What is the origin of the word “meme?” How was the word used before it became a core part of our internet vernacular?
The origin of the word “meme” comes from a Greek word. The first use of the word meme was in the book The Selfish Gene, but is now better known as a funny captioned image.
Read more about the origin of the word “meme” and how it is used in The Selfish Gene.
Culture and the Origin of the Word “Meme”
Not all replicators are biological—ideas can be observed to spread through populations like genes do. This is likely not a direct result of gene survival, but more of a side effect of how brains are wired to learn.
If the unit of biological inheritance is the gene, it could be said that the unit of idea inheritance is the meme. The origin of the word “meme” is based on the Greek word mimeme, meaning “something that is imitated.”
(Shortform note: The Selfish Gene is the origin of the word “meme,” though its meaning was quite different from the funny captioned images it refers to today.)
Genes tend to survive if they give advantages to the creatures that carry them. Memes, on the other hand, survive if they can take root in people’s minds. Like genes, memes are self-replicating units.
In The Selfish Gene, the origin of the word “meme,” a “successful” meme is one that reaches more people and survives in the cultural consciousness for long periods of time. A catchy song, for example, will be successful in the sense that it replicates itself and survives as people spread it. A song will likely spread through imitation, recognized by hearing people sing or whistle the song.
Also like genes, memes have to compete with one another for limited resources. In this case, the resources are people’s time and attention.
According to The Selfish Gene, the origin of the word “meme,” the one area memes seem to suffer in the comparison to genes is accuracy. If a selfish gene wishes to pass itself on, by definition it wants to create exact copies of itself. However, memes do not seem to be copied accurately at all—like a game of telephone, everyone the meme passes to will put their own interpretations, spins, and mistakes on it before passing it on again.
On the other hand, many genetic traits appear to be blended or overwritten during inheritance, but that doesn’t mean the genes themselves were. The genes are unchanged, but express differently depending on what other genes are present. It’s possible that ideas work the same way.
Qualities of Successful Memes
The idea of God is one of the most successful memes ever. It’s not clear how the idea entered the “meme pool,” but it has survived through almost all of human history. One explanation is that the idea of God has great psychological value—it’s comforting to think that there’s order to the universe, and that injustices suffered in life will be repaid after death.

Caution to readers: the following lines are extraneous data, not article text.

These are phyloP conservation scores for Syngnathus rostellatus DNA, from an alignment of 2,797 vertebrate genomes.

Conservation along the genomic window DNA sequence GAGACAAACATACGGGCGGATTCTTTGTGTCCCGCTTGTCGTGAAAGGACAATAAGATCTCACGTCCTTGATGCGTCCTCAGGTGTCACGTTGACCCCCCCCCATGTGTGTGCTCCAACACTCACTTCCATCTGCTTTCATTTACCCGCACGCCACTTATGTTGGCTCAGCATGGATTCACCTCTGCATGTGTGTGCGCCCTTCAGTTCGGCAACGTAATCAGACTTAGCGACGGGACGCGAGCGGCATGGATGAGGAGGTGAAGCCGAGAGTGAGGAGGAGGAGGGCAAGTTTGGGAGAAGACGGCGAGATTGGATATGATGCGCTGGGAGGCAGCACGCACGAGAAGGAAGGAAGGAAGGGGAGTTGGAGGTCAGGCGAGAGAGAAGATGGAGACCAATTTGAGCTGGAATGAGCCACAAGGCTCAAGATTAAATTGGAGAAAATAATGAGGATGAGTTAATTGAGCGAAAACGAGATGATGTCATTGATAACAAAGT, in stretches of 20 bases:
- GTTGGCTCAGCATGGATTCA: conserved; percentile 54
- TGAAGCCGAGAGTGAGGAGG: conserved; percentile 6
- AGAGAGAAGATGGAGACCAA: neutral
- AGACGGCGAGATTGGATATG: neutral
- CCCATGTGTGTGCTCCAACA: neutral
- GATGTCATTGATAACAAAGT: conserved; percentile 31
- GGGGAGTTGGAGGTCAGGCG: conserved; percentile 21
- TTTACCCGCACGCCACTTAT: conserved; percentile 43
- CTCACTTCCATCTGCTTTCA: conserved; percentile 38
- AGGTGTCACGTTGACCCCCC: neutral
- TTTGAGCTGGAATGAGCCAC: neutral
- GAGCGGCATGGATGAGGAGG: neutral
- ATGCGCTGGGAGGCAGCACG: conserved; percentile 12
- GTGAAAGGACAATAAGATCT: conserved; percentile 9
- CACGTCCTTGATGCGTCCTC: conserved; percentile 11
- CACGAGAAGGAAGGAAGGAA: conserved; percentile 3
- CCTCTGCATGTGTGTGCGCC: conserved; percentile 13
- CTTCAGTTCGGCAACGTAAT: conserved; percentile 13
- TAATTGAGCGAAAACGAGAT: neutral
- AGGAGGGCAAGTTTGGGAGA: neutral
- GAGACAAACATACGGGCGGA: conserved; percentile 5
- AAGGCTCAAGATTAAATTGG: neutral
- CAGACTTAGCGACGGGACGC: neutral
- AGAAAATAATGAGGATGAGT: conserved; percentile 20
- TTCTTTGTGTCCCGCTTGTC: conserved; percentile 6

The God meme is spread through word of mouth, writing, music, art, and religious ceremonies. Over time the God meme has become linked with the Hell meme, which also has deep psychological impact—although for very different reasons. The two co-adapted memes reinforce each other and help ensure each others’ survival, just as some genes do.
Religions tend to last for a very long time, reach a huge number of people, and be slow to change. In other words, they meet all the requirements of a successful meme—or gene. Biologists, therefore, may be inclined to wonder how memes such as God came to exist in humans. They would ask, “What is the survival value of believing in God?”
However, it may be a mistake to think of memes in terms of survival or reproductive value. They may simply be a side effect of how human brains developed—or, to further the comparison to genes, they may be naturally evolving replicators that exploit how our brains work. While cultures and fads can be seen to change and adapt in a way that mimics biological evolution, there is no reason to believe the two processes are connected.
As an interesting side note, cultural inheritance has also been observed—to a much lesser extent—in certain animals. Some species of songbirds learn their songs by mimicking other birds, not through genetics. Occasionally new songs are created when birds incorrectly copy each other. These new songs are taken up by other individuals, spreading like a meme spreads through a human population.
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Like what you just read? Read the rest of the world's best book summary and analysis of Richard Dawkins's "The Selfish Gene" at Shortform .
Here's what you'll find in our full The Selfish Gene summary :
- Why organisms don't matter, only genes do
- How all life forms begin with a replicating molecule
- How species need to balance aggression and pacifism to survive